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Flags in Northern Ireland

The flag is the most crucial symbol of any country. Since the Middle Ages no battle was ended before the flags were captured, and soldiers would sacrifice their lives for their flags. It is one of the most important symbols of statehood and is associated with strong patriotic feelings.

Republic of Ireland flag. Photo.

The BBC's phone-in discussion programme "Talking Point" once raised the question: "Should the flying of flags be controlled?" The backdrop was the numerous rows caused by the flying of the Union Jack in Northern Ireland. Study these responses:

  • "Our flag is NOT the tricolour - the tricolour belongs to a different country called EIRE! The flag of the UK to which we belong is the Union Jack and long may it fly in pride over our land." Stephen Brimstone, Northern Ireland
  • "Simple, Northern Ireland is in Great Britain, therefore the Union Jack should be flying. If the nationalists don't like it, move to the South." Graham, England
  • "The only flag that should be flown in Ireland is the Irish flag. For Unionists/loyalists this is one of their last stands. This is a manifestation of the dying gasps of the British empire." Ciaran Crowley, USA

As you can read from these responses, flags are still a hot issue. The national flag of the Republic of Ireland, Eire, is a tricolour consisting of green, white and orange. In 1919 it was adopted as the Irish Republic's national flag. However, when Ireland was divided into the Republic of Ireland and Northern Ireland in 1922, the northern part chose to remain in the union with the UK. It is a great disappointment to nationalists in N. Ireland that it is the Union Jack and not the tricolour which is the official flag there.

What Does the Irish Tricolour Symbolise?

Man standing proudly with the irish flag. Photo.

The Irish Flag

Green is the colour which is associated with the green landscape of Ireland and the original inhabitants’ Celtic heritage and Catholic religion. However, the symbolic meaning of the colour green would not have developed, if it hadn't been for the orange.

To explain the orange colour we have to go back to the 1600s when the English actually planted their people on the island to secure their interests. The Protestant king, William of Orange, defeated the Catholic James I at the Battle of the Boyne in 1690 and this gave rise to the popularity of the colour orange as a symbol among the Protestants in Ireland. The Orange Order or Orange Lodge was founded in 1795 and to this day its members march through or close to Catholic areas in Northern Ireland, with Orangemen in dark suits and with orange banners which are seen as offensive among the Catholics.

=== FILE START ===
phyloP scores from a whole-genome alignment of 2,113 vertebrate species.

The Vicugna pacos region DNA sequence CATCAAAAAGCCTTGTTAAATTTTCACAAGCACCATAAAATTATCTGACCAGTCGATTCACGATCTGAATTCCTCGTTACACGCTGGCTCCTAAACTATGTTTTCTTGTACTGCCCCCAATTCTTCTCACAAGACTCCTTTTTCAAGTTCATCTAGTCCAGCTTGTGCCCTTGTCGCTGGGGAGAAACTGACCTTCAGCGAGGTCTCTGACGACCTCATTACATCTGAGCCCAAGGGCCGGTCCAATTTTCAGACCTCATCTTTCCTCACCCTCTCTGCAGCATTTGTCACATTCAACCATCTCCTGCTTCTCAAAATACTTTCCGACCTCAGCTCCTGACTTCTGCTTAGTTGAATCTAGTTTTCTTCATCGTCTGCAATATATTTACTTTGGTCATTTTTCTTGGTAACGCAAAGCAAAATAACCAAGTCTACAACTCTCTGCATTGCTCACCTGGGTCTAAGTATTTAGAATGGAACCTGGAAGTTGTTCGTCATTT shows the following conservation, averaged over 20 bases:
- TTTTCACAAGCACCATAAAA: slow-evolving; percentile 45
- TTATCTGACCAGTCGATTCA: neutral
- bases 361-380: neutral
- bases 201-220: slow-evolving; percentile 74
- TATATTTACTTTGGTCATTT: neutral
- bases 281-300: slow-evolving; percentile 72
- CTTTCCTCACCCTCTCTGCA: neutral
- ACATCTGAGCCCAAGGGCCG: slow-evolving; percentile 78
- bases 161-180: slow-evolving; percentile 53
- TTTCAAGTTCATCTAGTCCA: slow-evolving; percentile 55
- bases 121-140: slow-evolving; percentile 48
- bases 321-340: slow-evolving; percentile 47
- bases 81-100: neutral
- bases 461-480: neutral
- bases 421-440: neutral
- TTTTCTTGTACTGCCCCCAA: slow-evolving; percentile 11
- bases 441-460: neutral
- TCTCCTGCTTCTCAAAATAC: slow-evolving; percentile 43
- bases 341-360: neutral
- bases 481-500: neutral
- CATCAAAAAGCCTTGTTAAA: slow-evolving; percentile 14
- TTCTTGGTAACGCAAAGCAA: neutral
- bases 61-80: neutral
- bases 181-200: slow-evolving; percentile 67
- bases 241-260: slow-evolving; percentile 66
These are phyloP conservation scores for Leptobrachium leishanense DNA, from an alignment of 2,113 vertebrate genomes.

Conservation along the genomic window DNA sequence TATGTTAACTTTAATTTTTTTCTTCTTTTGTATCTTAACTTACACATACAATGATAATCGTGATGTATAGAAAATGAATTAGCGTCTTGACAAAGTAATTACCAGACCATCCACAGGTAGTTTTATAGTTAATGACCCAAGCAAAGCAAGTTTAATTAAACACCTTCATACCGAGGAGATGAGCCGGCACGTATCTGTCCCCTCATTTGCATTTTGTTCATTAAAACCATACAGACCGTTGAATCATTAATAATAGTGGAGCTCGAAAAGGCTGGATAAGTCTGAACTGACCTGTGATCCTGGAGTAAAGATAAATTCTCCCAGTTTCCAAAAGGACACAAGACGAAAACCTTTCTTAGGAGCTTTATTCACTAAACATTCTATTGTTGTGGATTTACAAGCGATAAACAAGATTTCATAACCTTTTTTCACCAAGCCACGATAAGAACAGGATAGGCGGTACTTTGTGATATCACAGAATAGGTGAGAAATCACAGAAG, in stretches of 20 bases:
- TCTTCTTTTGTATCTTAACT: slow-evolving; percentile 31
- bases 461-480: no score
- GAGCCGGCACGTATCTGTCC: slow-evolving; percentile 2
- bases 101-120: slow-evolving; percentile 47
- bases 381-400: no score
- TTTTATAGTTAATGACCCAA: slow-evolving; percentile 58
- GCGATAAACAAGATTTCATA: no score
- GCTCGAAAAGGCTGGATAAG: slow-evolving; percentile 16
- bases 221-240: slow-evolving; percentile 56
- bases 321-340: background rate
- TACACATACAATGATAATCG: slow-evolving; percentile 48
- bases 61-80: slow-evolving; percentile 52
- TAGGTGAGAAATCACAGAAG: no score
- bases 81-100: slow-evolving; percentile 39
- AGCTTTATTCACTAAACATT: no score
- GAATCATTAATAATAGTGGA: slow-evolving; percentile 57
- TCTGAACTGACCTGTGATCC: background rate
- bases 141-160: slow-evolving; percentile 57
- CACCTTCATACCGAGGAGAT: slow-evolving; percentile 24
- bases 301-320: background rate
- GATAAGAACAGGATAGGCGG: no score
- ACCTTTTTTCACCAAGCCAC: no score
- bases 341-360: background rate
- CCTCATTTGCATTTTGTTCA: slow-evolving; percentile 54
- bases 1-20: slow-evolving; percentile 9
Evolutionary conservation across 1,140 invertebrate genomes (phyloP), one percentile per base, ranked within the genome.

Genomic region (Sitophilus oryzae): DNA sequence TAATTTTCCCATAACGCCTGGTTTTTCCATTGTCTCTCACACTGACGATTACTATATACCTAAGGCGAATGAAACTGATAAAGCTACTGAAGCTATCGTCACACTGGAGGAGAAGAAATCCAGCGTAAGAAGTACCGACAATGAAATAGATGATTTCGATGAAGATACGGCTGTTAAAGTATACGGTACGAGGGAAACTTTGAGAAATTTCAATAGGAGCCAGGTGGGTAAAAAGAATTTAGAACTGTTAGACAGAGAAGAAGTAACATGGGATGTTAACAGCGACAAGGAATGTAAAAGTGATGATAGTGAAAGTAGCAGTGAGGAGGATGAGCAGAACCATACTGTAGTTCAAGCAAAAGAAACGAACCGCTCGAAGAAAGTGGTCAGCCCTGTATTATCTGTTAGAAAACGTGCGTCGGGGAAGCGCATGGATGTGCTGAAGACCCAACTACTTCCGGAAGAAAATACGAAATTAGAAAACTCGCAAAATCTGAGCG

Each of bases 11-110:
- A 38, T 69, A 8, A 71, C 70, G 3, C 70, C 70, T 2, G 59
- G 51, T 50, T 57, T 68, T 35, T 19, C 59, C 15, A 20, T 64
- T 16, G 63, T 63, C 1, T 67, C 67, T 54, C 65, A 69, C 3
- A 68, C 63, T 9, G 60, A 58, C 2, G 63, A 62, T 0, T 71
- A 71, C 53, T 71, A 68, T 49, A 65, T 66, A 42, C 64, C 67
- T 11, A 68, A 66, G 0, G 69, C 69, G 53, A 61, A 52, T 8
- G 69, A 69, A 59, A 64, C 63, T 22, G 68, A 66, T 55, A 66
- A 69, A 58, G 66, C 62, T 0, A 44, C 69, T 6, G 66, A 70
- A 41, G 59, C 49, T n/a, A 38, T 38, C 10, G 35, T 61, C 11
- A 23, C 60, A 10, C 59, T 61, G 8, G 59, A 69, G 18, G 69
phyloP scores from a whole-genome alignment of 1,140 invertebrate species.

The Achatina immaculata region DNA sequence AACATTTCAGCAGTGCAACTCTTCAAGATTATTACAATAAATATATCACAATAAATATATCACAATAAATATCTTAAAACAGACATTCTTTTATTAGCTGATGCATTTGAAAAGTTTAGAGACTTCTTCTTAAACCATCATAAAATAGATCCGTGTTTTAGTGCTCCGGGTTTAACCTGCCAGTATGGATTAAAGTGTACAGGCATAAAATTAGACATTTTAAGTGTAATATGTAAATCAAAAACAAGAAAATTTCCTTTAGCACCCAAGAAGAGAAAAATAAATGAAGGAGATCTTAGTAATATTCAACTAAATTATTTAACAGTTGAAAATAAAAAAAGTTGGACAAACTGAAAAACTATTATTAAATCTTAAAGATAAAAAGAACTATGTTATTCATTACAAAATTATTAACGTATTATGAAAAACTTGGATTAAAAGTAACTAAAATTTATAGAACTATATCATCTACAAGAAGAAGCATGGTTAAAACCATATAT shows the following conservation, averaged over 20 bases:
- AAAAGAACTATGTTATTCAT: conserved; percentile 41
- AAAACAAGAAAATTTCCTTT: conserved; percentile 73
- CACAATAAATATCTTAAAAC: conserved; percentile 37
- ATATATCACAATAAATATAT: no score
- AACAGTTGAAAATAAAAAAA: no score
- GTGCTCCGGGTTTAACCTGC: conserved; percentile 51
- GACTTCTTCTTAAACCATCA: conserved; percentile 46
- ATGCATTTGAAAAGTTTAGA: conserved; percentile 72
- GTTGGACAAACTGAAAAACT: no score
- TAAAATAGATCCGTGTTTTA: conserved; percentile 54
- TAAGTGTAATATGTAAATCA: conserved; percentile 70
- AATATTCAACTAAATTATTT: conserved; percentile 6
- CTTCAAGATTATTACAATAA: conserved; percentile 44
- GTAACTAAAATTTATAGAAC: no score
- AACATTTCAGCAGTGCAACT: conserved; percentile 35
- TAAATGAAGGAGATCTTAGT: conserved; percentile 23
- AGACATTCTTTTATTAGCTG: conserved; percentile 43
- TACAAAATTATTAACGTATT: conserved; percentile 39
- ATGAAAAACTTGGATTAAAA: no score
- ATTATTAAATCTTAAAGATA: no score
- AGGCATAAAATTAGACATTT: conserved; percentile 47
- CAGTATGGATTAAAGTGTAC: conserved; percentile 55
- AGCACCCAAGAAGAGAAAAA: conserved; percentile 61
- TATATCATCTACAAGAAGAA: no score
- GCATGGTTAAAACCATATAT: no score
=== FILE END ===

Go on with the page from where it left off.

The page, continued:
According to cultural traditions, white is commonly perceived as the colour of innocence, peace and neutrality. The white in the middle of the flag carries connotations of a truce between the opposing 'Green' and 'Orange'.

The Union Flag

The Union Jack. Photo.

The Union Jack

The Union Flag is commonly known as the Union Jack. This flag is comprised of the flags of England, Scotland and Ireland. Whereas, the red on white represents England's patron saint, St. George, the white diagonal on blue represents Scotland's St. Andrew and the red diagonal on white, symbolises the Irish patron saint, St. Patrick. Apart from being the national flag signifying The United Kingdom of Great Britain and Northern Ireland, the Union Jack is historically associated with the vast British Empire and it has retained an official status in some parts of the Commonwealth.

Northern Ireland Today

Today, Roman Catholics constitute about 43% of the population of Northern Ireland. They are "Green", i.e. mainly Irish by culture and ancestry, and many are nationalists, favouring a union with the Irish Republic and they demonstrate this by flying the tricolour. The majority of the population regard themselves as "Orange", i.e. they are of British descent with Protestant beliefs and want to remain in the UK and hail the Union flag.

When in Northern Ireland, you should not be confused by the tricolour and the Union Jack flying side by side, and you should be aware of the symbolic meanings associated with the colours.

Tasks and Activities


These are the answers. Make the questions.

  1. No, it is the Union Jack that is Northern Ireland's national flag.
  2. It is the flag representing the Republic of Ireland.
  3. The colour is associated with its Celtic heritage.
  4. It is associated with the Battle of Boyne and William of Orange.
  5. Because colours do matter.
  6. Because Northern Ireland is a divided community.
  7. It is comprised of flags from three countries.
  8. It is in the middle because it symbolises peace between the opponents, I think.


  1. Why do flags stir emotions?
  2. Discuss the quotations provided on the BBC site above. What is implied in the various statements?
  3. Study the picture at the top on the right-hand side. What do you think the flag signifies? Which side does the woman represent in the flag issue in Northern Ireland?
Sist oppdatert 08.10.2018
Skrevet av Knut Inge Skifjeld, Anne Scott Hagen og Eli M. Huseby


UK & Ireland